As previously published on In Business Wisconsin January 7, 2014 issue

By Gary Schaefer, executive vice president, commercial banking group leader, for Associated’s West/Southwest region

As we begin the new calendar year, it’s a great time to reflect on your business’ success in the past year and consider new ways to engage with your employees and surrounding community. While many for-profit companies look to their bottom line as the primary measurement of success, it’s also important for business owners to evaluate success in terms of employee and community engagement.

One way to engage both of these constituencies is through employee volunteer opportunities. Many companies encourage volunteerism among their employees. Some have taken this a step further by developing dedicated employee volunteer programs. These programs offer to share the company’s human resources with nonprofits, many of which are finding it more and more difficult to balance budgets and meet the needs of their communities.

Benefits to the employees

Employee volunteer programs improve overall attitude and morale, while providing a unique opportunity to encourage teamwork and skill development. According to Causecast, 90% of human resource professionals say that pro-bono volunteering is an effective way to develop leadership skills.

Benefits to the community

While the economy is bouncing back, nonprofit organizations still struggle to balance budgets and meet the needs of their communities. Employee volunteer programs provide nonprofit organizations with valuable resources, while offering direct cost savings. Corporate partnerships and volunteer programs help draw additional attention to a community’s needs, while setting an example for other area business owners, encouraging them to consider similar involvement.

Benefits to the business

One way to demonstrate an even deeper commitment is by encouraging volunteer activities on company time. While counterintuitive, there are ample quantitative and qualitative studies that show being a good corporate citizen can also be good for a company’s bottom line.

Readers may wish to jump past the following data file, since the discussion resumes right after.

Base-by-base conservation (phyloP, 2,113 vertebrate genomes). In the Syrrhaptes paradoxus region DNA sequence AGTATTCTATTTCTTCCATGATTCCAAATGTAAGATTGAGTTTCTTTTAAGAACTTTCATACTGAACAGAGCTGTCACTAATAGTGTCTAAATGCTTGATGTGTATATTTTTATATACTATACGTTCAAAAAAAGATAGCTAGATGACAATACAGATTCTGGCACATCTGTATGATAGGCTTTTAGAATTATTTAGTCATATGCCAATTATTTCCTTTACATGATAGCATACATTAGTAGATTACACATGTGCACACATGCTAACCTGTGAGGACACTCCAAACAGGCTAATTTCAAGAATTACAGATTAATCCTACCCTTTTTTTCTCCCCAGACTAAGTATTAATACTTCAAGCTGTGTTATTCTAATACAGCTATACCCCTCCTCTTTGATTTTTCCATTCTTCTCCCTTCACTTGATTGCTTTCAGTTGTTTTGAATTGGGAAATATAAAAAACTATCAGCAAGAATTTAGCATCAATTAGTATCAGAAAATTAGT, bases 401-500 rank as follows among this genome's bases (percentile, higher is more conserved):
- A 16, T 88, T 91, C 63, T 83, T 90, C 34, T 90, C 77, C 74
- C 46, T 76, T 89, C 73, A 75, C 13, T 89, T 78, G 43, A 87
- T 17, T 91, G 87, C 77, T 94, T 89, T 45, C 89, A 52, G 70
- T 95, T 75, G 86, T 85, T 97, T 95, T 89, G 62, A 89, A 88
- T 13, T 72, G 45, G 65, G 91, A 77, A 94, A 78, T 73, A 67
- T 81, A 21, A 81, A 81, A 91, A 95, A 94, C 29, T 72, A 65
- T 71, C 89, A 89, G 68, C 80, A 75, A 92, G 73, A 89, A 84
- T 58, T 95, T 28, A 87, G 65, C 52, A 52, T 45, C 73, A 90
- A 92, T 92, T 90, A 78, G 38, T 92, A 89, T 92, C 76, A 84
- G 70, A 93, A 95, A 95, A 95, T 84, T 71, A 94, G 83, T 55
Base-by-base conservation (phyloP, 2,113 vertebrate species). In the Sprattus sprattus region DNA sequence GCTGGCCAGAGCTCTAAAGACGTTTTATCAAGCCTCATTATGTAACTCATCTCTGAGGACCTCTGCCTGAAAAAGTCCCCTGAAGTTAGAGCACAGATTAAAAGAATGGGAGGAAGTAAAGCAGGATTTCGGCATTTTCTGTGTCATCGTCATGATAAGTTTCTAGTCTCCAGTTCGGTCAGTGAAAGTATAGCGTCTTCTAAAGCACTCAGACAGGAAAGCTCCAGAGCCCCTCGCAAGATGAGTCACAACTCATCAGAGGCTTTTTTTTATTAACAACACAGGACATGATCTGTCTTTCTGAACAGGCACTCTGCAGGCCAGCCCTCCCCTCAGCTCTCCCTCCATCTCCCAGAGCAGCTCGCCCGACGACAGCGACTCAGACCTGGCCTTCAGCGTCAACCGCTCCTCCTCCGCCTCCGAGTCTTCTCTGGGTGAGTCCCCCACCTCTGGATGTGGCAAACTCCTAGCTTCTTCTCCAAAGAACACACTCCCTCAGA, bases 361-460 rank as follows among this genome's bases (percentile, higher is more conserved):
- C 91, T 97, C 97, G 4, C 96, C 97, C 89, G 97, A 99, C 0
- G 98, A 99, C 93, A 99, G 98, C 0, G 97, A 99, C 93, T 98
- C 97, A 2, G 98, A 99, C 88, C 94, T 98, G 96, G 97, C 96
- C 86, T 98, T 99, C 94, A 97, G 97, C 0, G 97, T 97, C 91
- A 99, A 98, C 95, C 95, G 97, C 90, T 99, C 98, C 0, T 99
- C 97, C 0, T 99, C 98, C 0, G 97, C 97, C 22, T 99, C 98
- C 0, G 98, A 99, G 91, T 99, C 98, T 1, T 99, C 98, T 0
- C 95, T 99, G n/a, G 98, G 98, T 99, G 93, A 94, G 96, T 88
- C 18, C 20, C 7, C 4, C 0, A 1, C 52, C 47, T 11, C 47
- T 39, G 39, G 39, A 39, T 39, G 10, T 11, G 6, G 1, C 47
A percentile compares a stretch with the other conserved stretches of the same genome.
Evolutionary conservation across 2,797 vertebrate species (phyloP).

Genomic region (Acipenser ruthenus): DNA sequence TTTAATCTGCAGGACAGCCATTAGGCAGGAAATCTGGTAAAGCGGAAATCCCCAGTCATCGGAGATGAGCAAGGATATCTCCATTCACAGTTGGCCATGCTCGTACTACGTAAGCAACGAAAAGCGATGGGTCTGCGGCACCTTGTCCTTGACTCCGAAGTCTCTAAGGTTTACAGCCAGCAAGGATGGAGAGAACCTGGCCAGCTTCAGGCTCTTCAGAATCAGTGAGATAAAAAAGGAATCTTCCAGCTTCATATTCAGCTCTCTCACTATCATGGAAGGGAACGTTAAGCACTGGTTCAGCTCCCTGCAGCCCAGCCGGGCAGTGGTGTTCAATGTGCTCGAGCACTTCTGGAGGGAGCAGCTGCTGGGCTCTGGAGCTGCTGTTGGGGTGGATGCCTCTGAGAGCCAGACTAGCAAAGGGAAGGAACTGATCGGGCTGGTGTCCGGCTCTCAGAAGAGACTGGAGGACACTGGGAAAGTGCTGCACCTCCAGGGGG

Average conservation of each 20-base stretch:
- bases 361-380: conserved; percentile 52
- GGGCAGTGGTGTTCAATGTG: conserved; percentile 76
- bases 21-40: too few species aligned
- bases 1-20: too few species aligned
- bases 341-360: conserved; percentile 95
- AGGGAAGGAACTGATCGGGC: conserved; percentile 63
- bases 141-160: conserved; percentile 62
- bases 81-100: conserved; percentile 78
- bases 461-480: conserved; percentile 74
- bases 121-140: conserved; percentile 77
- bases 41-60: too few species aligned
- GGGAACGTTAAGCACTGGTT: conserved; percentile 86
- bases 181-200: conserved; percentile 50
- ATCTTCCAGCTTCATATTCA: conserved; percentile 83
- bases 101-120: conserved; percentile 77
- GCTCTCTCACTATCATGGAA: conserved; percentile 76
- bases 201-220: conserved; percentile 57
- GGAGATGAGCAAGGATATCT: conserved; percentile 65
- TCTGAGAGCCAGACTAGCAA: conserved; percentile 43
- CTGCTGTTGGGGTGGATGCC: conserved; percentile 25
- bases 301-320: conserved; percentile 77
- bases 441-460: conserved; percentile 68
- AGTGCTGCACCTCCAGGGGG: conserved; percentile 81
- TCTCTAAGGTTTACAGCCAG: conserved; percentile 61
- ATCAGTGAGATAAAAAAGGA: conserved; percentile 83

From an internal perspective, an effective employee volunteer program improves job satisfaction and employee retention. Studies have shown that employees cite greater satisfaction at companies that sponsor volunteer programs. In fact, according to an LBG Associates survey about employee volunteer programs, 71% of employees who participated felt more positive about their company as a result of these programs.

In regard to external stakeholders, these types of programs are a great way to help build loyalty by demonstrating to customers that your business cares about more than just making profit. Additionally, by regularly engaging with your surrounding community, you will ultimately build upon your brand awareness and corporate reputation.

No matter how much or how little, all companies should embrace their communities and give back to the people who have enabled them to succeed. By engaging with one’s community and encouraging employees to do the same, business owners can ensure their efforts will be recognized and employees will remain happy and customers loyal.